Spanking, 10 reasons why it is better to do without it (according to science)

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In Del Paese, the classic light spanking is considered a form of 'reasonable' punishment, useful for correcting a child's wrong behavior and quick to give the result, that is, the child stops. However, there are more and more voices from prestigious pediatric associations, international scientific experts and studies that question this practice as an effective method to educate the child, in the short and especially in the long term.

In this article


  • Spanking does not help the child learn the right behavior
  • The spanking only affects the moment
  • Spanking increases the child's propensity to be aggressive
  • Spanked children grow up more insecure and with less self-esteem
  • Children who get spanked risk being less good at school
  • Spanking over time generates a sense of anxiety and not being up to par
  • Why do parents give in to the urge to slap?
  • What if it were possible to avoid this by changing the daily routine?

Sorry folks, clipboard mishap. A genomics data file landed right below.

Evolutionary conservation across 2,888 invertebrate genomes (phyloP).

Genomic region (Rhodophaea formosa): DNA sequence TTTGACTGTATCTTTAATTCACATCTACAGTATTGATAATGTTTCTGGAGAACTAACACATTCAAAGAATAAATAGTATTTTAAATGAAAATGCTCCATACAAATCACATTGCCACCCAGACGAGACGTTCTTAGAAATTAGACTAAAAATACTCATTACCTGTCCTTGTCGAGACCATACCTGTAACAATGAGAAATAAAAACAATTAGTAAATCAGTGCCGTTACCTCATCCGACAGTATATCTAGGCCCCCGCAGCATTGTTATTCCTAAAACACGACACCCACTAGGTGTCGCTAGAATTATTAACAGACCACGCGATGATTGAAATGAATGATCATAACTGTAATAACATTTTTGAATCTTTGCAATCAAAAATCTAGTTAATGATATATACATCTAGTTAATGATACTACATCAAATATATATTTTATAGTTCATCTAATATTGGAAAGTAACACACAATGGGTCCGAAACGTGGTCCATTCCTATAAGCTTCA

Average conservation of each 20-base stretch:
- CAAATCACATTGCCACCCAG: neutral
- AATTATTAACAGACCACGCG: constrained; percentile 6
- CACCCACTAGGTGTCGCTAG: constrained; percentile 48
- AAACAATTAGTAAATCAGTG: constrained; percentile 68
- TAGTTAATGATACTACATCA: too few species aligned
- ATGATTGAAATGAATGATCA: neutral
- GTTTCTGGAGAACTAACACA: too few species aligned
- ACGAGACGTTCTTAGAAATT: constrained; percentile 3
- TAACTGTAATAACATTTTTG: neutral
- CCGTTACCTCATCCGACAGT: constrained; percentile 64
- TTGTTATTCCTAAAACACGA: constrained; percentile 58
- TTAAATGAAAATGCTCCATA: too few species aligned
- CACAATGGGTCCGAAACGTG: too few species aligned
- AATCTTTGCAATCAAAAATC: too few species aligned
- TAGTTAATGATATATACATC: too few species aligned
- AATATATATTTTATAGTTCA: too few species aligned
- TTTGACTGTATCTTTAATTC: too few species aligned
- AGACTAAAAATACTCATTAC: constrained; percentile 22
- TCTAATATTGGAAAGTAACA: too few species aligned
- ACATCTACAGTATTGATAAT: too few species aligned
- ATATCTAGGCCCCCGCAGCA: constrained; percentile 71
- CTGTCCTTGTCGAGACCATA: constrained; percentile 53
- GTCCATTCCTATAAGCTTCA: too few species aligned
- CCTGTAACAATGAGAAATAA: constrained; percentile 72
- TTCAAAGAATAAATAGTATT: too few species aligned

• There is an alternative to spanking. The parent remains authoritative and the child experiences
  • If 'the world came from', children take them does not mean that it is right

1. Spanking does not help the child learn the right behavior

The prestigious American Academy of Pediatrics has taken a clear stance against spanking. Spanking only blocks the baby's action immediately for fear of taking them again, American pediatricians say, but they certainly do not help him learn 'right' and adequate behaviors.

On the same wavelength, is also Olivier Maurel, president of the French Observatory on Ordinary Educational Violence (Oveo), who for years has dedicated himself to research on this issue and to the battles in defense of children. Maurel writes in a book on the subject (La spanacciata, The Green Lion): "Immediately, the beaten child often obeys the order he received for fear of being beaten. But for him it is also the first experience of cowardice".


"He often starts again at the first opportunity but secretly: first experience of hypocrisy. Finally, he can feel pleasure in challenging his parents; first experience of provocation. Cowardice, hypocrisy, provocation: is this really what parents want to teach their children?".

Read also: How to scold your child and make him feel loved

2. Spanking only affects the moment